Looked at on a table-top globe, the US and South Asia cannot be seen together. Yet, as Srinath Raghavan has shown us in this gripping survey of the 230 years of the relationship, the two have always mattered to each other. In the decades after its independence, the US developed important commercial ties with the region. In the ensuing decades and centuries, motivated as much by commerce as its self-image as the City on the Hill destined to global power, American missionaries, development experts, social workers, diplomats and soldiers impacted the life of this distant region.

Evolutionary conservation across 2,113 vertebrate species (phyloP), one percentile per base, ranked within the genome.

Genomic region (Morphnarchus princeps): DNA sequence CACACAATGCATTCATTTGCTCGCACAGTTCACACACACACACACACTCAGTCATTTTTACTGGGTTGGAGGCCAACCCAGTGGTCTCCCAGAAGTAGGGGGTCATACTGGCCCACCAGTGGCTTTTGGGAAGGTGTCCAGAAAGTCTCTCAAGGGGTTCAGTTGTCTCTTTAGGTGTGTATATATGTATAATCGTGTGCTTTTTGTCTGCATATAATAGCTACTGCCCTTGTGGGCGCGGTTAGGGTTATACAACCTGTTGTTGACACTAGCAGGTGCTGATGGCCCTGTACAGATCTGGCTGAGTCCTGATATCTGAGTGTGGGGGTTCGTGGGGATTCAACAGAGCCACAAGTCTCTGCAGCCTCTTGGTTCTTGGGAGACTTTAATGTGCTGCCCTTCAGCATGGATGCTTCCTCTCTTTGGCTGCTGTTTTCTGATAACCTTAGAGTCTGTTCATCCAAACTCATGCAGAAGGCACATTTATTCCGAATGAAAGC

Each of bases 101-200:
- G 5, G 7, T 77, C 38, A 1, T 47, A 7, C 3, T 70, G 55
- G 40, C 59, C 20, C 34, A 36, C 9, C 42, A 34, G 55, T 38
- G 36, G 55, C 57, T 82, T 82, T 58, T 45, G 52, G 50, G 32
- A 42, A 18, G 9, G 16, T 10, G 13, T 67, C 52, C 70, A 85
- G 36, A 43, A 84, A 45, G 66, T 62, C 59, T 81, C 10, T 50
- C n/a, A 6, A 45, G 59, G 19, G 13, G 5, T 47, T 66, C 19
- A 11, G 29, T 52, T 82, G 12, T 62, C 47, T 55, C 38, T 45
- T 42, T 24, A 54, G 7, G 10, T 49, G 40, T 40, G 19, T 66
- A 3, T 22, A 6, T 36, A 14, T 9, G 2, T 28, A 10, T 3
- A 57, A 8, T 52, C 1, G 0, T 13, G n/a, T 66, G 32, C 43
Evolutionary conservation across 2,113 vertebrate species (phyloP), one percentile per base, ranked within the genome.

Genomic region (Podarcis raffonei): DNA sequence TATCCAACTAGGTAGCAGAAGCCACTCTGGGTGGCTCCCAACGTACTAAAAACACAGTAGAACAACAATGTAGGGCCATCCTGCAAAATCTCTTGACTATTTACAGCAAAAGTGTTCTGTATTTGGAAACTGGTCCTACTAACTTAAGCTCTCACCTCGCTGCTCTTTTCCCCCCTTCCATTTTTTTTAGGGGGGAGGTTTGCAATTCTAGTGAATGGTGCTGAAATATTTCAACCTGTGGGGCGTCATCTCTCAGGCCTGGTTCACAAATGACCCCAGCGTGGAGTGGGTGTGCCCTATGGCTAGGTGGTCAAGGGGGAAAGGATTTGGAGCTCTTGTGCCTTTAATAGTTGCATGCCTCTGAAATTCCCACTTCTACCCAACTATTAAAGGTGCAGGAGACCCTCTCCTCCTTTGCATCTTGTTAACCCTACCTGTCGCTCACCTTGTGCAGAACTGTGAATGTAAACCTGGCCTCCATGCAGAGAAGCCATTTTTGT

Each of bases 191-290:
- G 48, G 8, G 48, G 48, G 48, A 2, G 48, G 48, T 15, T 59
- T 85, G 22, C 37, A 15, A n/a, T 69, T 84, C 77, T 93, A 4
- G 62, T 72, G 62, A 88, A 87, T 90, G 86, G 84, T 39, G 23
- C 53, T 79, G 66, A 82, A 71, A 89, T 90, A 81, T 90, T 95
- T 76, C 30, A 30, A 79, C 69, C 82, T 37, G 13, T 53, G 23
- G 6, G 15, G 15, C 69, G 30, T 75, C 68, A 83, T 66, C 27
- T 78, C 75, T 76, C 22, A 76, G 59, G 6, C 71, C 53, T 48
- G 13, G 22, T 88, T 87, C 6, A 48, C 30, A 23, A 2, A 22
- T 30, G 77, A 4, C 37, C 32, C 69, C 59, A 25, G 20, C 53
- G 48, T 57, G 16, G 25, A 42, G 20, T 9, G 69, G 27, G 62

The writer, a former army officer, is one of India’s finest modern historians with two important works, one on the strategic history of the Nehru years and another on the global history of the 1971 Bangladesh crisis, to his credit. This book is different in that it is based not so much on archives, but on secondary sources because of its sheer spread. But Raghavan’s mastery has been in bringing together a vast trove of material to write this eminently readable history of the US in South Asia.